M. Cherif Bassiouni, an Egyptian-American law professor hailed by many in academic and policy circles as “the father of international criminal law,” passed away on September 25, 2017. He was 79. The cause of death was reported to be complications from multiple myeloma.
Mahmoud Cherif Bassiouni was born in Cairo, Egypt, on December 9, 1937. His father was an Egyptian diplomat to India. In 1956, while a young Bassiouni was studying law in France, the Suez Crisis broke out. Bassiouni returned to Egypt to serve in the Egyptian army, and fought against the attack on the Sinai Peninsula.
In 1964, Bassiouni received his law degree from Indiana University, and also received a doctorate of law from George Washington University. As a legal scholar, Professor Bassiouni was incredibly prolific. In his six decade long career, he published 256 scholarly articles and over 30 books on topics ranging from international extradition to the Islamic criminal justice system.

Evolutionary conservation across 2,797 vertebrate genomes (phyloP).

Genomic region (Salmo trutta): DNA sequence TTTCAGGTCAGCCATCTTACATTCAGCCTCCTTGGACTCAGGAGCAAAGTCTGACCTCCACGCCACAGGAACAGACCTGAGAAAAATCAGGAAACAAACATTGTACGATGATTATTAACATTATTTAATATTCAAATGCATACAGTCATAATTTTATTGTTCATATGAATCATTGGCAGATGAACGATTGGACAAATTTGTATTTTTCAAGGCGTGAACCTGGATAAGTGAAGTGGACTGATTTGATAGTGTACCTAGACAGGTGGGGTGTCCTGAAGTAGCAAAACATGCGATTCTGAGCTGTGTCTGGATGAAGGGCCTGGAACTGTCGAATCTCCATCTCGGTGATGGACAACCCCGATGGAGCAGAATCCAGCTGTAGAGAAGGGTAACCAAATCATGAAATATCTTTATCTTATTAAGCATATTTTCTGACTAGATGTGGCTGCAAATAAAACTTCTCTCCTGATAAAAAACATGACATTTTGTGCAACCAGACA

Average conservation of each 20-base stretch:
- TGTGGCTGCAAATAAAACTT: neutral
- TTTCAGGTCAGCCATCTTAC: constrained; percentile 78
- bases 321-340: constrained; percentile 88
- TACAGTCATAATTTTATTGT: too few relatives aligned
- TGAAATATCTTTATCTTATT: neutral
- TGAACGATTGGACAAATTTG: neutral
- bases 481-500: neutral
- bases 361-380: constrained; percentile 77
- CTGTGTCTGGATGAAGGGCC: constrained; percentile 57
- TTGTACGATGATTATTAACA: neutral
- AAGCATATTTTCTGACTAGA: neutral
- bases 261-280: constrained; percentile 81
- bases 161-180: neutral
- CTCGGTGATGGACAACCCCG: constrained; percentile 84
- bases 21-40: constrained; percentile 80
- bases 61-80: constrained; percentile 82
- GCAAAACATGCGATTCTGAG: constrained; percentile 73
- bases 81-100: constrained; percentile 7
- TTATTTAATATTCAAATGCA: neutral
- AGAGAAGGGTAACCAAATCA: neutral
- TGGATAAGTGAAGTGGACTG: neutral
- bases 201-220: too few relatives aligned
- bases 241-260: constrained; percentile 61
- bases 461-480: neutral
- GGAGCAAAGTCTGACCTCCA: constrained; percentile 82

Professor Bassiouni was not only a scholar of international law, but a human rights champion. As vice-chair of the UN General Assembly, he helped establish the International Criminal Court, earning him a Nobel Peace Prize nomination in 1999. He has investigated war crimes and human rights violations in the former Yugoslavia, Rwanda, and Afghanistan, among other countries. In 1990, he co-founded the International Human Rights Law Institute at DePaul University, where he had taught for over six decades.
Opinio Juris has published a farewell note by Professor Bassiouni that his students sent out posthumously from his email account to his list of friends and acquaintances. He is survived by his wife, Elaine Klemen-Bassiouni, a stepdaughter, Lisa Capitanini, and two grandchildren.